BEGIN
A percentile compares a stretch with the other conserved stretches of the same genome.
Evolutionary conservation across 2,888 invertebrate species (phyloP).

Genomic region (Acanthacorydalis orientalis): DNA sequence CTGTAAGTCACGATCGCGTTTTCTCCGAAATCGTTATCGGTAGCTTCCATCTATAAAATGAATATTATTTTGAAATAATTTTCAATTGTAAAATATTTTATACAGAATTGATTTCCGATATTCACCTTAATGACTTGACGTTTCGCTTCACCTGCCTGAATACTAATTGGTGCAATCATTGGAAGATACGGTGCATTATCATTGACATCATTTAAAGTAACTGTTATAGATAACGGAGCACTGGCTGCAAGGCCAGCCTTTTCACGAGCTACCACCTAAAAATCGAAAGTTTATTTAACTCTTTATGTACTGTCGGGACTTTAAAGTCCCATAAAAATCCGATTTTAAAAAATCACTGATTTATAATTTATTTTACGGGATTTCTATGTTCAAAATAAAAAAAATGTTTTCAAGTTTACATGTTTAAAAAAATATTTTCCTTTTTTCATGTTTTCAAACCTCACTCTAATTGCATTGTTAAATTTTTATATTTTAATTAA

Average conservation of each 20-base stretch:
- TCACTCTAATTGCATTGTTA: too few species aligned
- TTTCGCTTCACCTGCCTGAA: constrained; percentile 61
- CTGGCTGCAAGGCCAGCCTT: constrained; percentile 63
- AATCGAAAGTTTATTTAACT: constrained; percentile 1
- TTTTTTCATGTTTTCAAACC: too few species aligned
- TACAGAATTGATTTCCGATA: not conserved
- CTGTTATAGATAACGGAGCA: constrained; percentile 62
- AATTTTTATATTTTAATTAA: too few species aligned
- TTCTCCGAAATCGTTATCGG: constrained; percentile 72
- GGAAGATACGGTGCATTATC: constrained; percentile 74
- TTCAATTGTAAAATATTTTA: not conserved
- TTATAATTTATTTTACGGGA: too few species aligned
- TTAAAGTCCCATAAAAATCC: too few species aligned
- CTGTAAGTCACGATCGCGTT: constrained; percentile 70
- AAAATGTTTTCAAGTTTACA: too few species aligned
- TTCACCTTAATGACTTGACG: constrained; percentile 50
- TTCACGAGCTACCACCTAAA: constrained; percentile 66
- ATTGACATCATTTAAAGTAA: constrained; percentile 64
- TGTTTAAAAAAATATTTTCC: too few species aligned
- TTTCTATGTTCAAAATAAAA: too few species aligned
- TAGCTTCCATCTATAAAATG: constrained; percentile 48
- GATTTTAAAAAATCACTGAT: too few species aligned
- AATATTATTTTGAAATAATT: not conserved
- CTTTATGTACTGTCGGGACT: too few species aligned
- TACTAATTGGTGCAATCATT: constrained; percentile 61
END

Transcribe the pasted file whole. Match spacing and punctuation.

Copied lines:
A percentile compares a stretch with the other conserved stretches of the same genome.
Evolutionary conservation across 2,888 invertebrate species (phyloP).

Genomic region (Acanthacorydalis orientalis): DNA sequence CTGTAAGTCACGATCGCGTTTTCTCCGAAATCGTTATCGGTAGCTTCCATCTATAAAATGAATATTATTTTGAAATAATTTTCAATTGTAAAATATTTTATACAGAATTGATTTCCGATATTCACCTTAATGACTTGACGTTTCGCTTCACCTGCCTGAATACTAATTGGTGCAATCATTGGAAGATACGGTGCATTATCATTGACATCATTTAAAGTAACTGTTATAGATAACGGAGCACTGGCTGCAAGGCCAGCCTTTTCACGAGCTACCACCTAAAAATCGAAAGTTTATTTAACTCTTTATGTACTGTCGGGACTTTAAAGTCCCATAAAAATCCGATTTTAAAAAATCACTGATTTATAATTTATTTTACGGGATTTCTATGTTCAAAATAAAAAAAATGTTTTCAAGTTTACATGTTTAAAAAAATATTTTCCTTTTTTCATGTTTTCAAACCTCACTCTAATTGCATTGTTAAATTTTTATATTTTAATTAA

Average conservation of each 20-base stretch:
- TCACTCTAATTGCATTGTTA: too few species aligned
- TTTCGCTTCACCTGCCTGAA: constrained; percentile 61
- CTGGCTGCAAGGCCAGCCTT: constrained; percentile 63
- AATCGAAAGTTTATTTAACT: constrained; percentile 1
- TTTTTTCATGTTTTCAAACC: too few species aligned
- TACAGAATTGATTTCCGATA: not conserved
- CTGTTATAGATAACGGAGCA: constrained; percentile 62
- AATTTTTATATTTTAATTAA: too few species aligned
- TTCTCCGAAATCGTTATCGG: constrained; percentile 72
- GGAAGATACGGTGCATTATC: constrained; percentile 74
- TTCAATTGTAAAATATTTTA: not conserved
- TTATAATTTATTTTACGGGA: too few species aligned
- TTAAAGTCCCATAAAAATCC: too few species aligned
- CTGTAAGTCACGATCGCGTT: constrained; percentile 70
- AAAATGTTTTCAAGTTTACA: too few species aligned
- TTCACCTTAATGACTTGACG: constrained; percentile 50
- TTCACGAGCTACCACCTAAA: constrained; percentile 66
- ATTGACATCATTTAAAGTAA: constrained; percentile 64
- TGTTTAAAAAAATATTTTCC: too few species aligned
- TTTCTATGTTCAAAATAAAA: too few species aligned
- TAGCTTCCATCTATAAAATG: constrained; percentile 48
- GATTTTAAAAAATCACTGAT: too few species aligned
- AATATTATTTTGAAATAATT: not conserved
- CTTTATGTACTGTCGGGACT: too few species aligned
- TACTAATTGGTGCAATCATT: constrained; percentile 61